Brian Ashton, the England coach, has not been infallible this season – his gamble on Iain Balshaw appeared to backfire until Danny Cipriani went moth-like to the bright lights – and he may well have got it wrong over the case of Olly Barkley. The Bath stand-off got Ashton off the hook in those early fraught games in the World Cup when Jonny Wilkinson was injured, yet when it came to the Six Nations, Barkley was cast aside.
The Red Rose brigade had hoped that a pending charge against the player of actual bodily harm would be dropped. It wasn't, and Barkley appears at Aylesbury Crown Court on 4 April. What he needed above all was to carry on playing.
"On the morning the England squad was announced, Brian rang me to explain why I'd been dropped," Barkley says. "He didn't feel he wanted a court case hanging over my head while the Six Nations was on. He couldn't justify it to himself.
"I told him I didn't think it would compromise my rugby. He said he'd leave a place open for me when everything was done and dusted. I was upset, I wanted to be involved, but there was no point stamping my feet. Life's too short and too hard."
Barkley's response in the past few months has been extraordinary, for club if not country. Not only has he been on top of his game for Bath (he was named Guinness Premiership player of the month for February), he has done so while multi-tasking. He is pleading not guilty to the charge of ABH, which arose from an incident involving a Sky television producer at the wedding reception of the former Bath and England full-back Matt Perry in Buckinghamshire last year.
In between training and playing, Barkley has been preparing his defence. He has also spent six months renovating his house in Bath, while living with clubmate David Flatman. Oh, and by the way he decided to leave his beloved Bath for Gloucester, a seismic shift in West Country rugby.
"It's been a turbulent few months," Barkley, 26, said, "a very tough time, but I haven't been on my knees crying on the carpet. I've had great support from family and friends. What doesn't kill you makes you stronger, and I think I've been dealing with it pretty well. It's character-building. These things are sent to try us, and you find out what kind of person you are.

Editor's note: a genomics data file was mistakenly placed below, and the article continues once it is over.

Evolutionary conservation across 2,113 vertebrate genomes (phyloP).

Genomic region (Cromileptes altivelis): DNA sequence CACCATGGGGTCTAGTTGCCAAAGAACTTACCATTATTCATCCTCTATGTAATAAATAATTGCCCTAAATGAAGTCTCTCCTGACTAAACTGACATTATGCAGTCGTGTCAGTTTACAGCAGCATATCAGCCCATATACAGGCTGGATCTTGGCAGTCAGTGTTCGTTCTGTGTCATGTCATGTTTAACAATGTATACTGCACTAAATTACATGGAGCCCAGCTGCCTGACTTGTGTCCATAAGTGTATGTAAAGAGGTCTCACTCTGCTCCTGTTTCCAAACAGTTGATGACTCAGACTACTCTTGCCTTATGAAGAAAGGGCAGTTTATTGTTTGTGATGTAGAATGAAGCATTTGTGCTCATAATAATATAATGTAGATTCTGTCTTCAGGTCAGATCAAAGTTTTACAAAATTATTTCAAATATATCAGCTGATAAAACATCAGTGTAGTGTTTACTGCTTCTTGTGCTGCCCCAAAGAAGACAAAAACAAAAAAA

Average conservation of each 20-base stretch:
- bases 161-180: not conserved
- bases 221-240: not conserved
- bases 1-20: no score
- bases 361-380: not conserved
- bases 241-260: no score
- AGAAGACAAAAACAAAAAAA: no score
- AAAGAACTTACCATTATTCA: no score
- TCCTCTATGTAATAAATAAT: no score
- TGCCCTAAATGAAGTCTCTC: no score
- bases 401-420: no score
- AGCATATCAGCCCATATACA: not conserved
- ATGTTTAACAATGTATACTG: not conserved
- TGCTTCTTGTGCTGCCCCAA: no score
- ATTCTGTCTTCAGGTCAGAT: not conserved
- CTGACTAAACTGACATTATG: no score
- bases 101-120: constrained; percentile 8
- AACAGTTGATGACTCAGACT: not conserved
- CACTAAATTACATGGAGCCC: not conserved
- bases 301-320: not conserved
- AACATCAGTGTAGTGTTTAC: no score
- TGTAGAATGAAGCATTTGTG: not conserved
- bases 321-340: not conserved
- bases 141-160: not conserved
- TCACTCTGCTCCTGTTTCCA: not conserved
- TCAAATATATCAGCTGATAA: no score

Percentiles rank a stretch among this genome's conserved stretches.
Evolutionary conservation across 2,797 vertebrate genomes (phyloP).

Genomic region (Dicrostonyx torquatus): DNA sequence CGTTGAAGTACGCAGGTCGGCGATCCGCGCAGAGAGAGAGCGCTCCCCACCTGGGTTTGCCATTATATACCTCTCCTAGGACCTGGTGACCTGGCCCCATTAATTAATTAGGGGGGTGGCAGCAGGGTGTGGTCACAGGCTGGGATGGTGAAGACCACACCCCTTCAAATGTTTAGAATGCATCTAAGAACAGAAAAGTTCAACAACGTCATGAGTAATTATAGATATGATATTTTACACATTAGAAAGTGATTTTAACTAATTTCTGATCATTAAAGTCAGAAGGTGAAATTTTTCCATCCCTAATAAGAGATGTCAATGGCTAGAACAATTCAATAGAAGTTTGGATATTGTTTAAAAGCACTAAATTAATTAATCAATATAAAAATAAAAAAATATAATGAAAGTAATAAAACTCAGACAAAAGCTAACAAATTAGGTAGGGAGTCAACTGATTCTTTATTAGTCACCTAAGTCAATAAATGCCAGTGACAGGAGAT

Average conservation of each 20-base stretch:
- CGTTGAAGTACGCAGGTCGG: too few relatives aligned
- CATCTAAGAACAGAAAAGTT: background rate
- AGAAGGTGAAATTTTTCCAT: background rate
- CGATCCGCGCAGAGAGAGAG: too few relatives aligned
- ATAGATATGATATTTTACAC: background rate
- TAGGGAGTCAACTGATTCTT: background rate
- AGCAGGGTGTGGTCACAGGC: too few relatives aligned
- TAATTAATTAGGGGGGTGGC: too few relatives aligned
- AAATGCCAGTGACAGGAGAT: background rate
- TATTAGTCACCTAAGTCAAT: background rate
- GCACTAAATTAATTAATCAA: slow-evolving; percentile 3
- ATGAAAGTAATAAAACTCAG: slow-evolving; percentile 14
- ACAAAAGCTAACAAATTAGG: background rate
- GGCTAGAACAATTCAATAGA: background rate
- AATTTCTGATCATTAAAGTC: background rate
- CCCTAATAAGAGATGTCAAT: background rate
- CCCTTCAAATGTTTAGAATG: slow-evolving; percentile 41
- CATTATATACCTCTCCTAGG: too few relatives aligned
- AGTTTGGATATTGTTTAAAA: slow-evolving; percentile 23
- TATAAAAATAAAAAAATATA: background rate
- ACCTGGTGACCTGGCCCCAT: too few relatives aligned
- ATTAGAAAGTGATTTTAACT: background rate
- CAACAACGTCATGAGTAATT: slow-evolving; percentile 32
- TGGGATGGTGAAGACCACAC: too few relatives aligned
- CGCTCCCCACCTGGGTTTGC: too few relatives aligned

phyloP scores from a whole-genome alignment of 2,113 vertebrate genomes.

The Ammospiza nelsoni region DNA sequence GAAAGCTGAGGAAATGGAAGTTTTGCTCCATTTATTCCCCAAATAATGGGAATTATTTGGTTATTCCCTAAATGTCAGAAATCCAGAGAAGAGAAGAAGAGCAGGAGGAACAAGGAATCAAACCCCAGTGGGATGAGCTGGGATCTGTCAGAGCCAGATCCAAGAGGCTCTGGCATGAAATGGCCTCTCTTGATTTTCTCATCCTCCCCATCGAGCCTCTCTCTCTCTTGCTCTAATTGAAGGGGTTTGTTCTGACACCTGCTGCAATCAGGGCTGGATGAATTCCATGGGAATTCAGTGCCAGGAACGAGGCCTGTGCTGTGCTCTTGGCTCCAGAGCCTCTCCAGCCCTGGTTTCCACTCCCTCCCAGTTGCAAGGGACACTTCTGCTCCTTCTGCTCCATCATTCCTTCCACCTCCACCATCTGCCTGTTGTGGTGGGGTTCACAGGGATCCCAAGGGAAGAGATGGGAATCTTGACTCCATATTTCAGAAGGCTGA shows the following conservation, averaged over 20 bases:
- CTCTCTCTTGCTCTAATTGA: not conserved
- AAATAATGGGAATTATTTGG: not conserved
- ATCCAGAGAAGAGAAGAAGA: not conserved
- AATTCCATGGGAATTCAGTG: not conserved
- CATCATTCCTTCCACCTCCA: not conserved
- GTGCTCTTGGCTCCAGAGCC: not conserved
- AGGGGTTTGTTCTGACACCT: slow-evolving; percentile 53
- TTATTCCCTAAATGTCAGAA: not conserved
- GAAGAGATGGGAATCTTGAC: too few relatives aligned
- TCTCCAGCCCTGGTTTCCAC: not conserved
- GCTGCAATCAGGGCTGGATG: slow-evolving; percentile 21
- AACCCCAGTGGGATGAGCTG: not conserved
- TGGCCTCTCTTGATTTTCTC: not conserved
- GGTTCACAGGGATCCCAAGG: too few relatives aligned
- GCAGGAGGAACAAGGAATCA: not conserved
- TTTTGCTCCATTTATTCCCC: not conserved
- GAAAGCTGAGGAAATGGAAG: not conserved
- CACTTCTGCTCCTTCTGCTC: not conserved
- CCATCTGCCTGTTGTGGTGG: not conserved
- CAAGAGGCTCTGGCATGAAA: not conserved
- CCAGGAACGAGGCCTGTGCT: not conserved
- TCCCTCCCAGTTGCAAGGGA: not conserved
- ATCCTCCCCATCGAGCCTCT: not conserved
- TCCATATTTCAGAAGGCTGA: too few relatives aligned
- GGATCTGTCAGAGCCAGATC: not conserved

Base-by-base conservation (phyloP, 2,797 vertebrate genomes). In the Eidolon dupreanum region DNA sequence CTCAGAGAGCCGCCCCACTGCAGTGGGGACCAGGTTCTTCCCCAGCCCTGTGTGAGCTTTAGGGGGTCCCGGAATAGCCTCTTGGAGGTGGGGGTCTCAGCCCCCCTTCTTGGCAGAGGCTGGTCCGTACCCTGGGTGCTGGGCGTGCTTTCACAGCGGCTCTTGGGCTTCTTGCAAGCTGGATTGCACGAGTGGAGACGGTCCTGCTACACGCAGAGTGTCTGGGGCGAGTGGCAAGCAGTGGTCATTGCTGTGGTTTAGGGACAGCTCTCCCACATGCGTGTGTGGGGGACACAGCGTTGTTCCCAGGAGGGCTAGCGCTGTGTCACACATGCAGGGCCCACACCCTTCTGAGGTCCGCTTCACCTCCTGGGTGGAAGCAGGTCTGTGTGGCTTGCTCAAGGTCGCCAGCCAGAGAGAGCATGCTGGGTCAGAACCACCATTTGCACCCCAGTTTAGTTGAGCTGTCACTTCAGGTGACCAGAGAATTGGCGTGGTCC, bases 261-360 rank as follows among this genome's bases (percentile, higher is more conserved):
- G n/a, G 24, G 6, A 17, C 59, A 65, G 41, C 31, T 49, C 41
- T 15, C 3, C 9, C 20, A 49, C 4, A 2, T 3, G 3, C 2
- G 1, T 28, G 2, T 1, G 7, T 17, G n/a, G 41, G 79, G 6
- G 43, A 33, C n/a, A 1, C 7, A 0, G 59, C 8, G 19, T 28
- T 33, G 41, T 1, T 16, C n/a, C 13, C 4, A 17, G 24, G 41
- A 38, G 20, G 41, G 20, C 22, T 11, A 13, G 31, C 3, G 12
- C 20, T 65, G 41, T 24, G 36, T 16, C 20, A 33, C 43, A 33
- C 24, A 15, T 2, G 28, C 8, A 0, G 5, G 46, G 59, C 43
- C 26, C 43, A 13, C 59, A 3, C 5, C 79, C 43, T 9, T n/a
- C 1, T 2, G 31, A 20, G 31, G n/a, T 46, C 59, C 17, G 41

"Playing rugby has been a relief. Normally I'm very intense about it, but I've been thinking about other things." The court case, of course, plus his move from the Rec to Kingsholm. "I've been at Bath for eight years and it's been fantastic. I love the city, the people and the club, but I'm halfway through my career, and if I signed another contract I'd probably never leave. I didn't want to finish wondering what might have happened had I given it a shot somewhere else. No what-ifs. It sounds cheesy, but I want to take my career to another level."
Barkley decided to move after meeting the Gloucester coach, Dean Ryan. "They have a long-term plan, a clear idea of building a squad that can win things consistently. It's a new challenge with new coaches, and Gloucester can make me a better player. I needed a kick up the arse."
Ryan can also impress recruits with the continuing development of Kingsholm, where the capacity will rise to 22,000, generating greater revenue. Bath want to expand the Rec (capacity 10,500) but it is not theirs to develop. "It's the most beautiful setting," Barkley said, "but every time the club get a green light they're met with an appeal. They've got to sort it out."
Barkley has 21 caps – the first earned against the USA in San Francisco when he was 19 and yet to make a senior appearance for Bath. Born in London, raised in Cornwall, he was spotted by Ashton and Andy Robinson playing for Colston's School in Bristol. With more than 1,500 points, he is the second-highest points-scorer in Bath's history.
"I feel I'm letting people down by leaving. Bath did everything they could to keep me. They offered me more money, but that wasn't the issue. I'm looking forward to going out on a high and perhaps this year we can actually bloody win something."
With Steve Borthwick, who had been the club captain, departing for Saracens at the end of the season and Barkley defecting to Gloucester, Bath have suffered a considerable double blow, at a time when they are challenging hard for the Premiership.
"I am surprised when you consider how far the team has come in the last 18 months," said Steve Meehan, Bath's coach. "Not only that but the style of rugby we are playing and how involved Olly has been in its evolution. I was amazed that England didn't include him in the Six Nations. He has shown real strength of character in performing as he has."Reuse content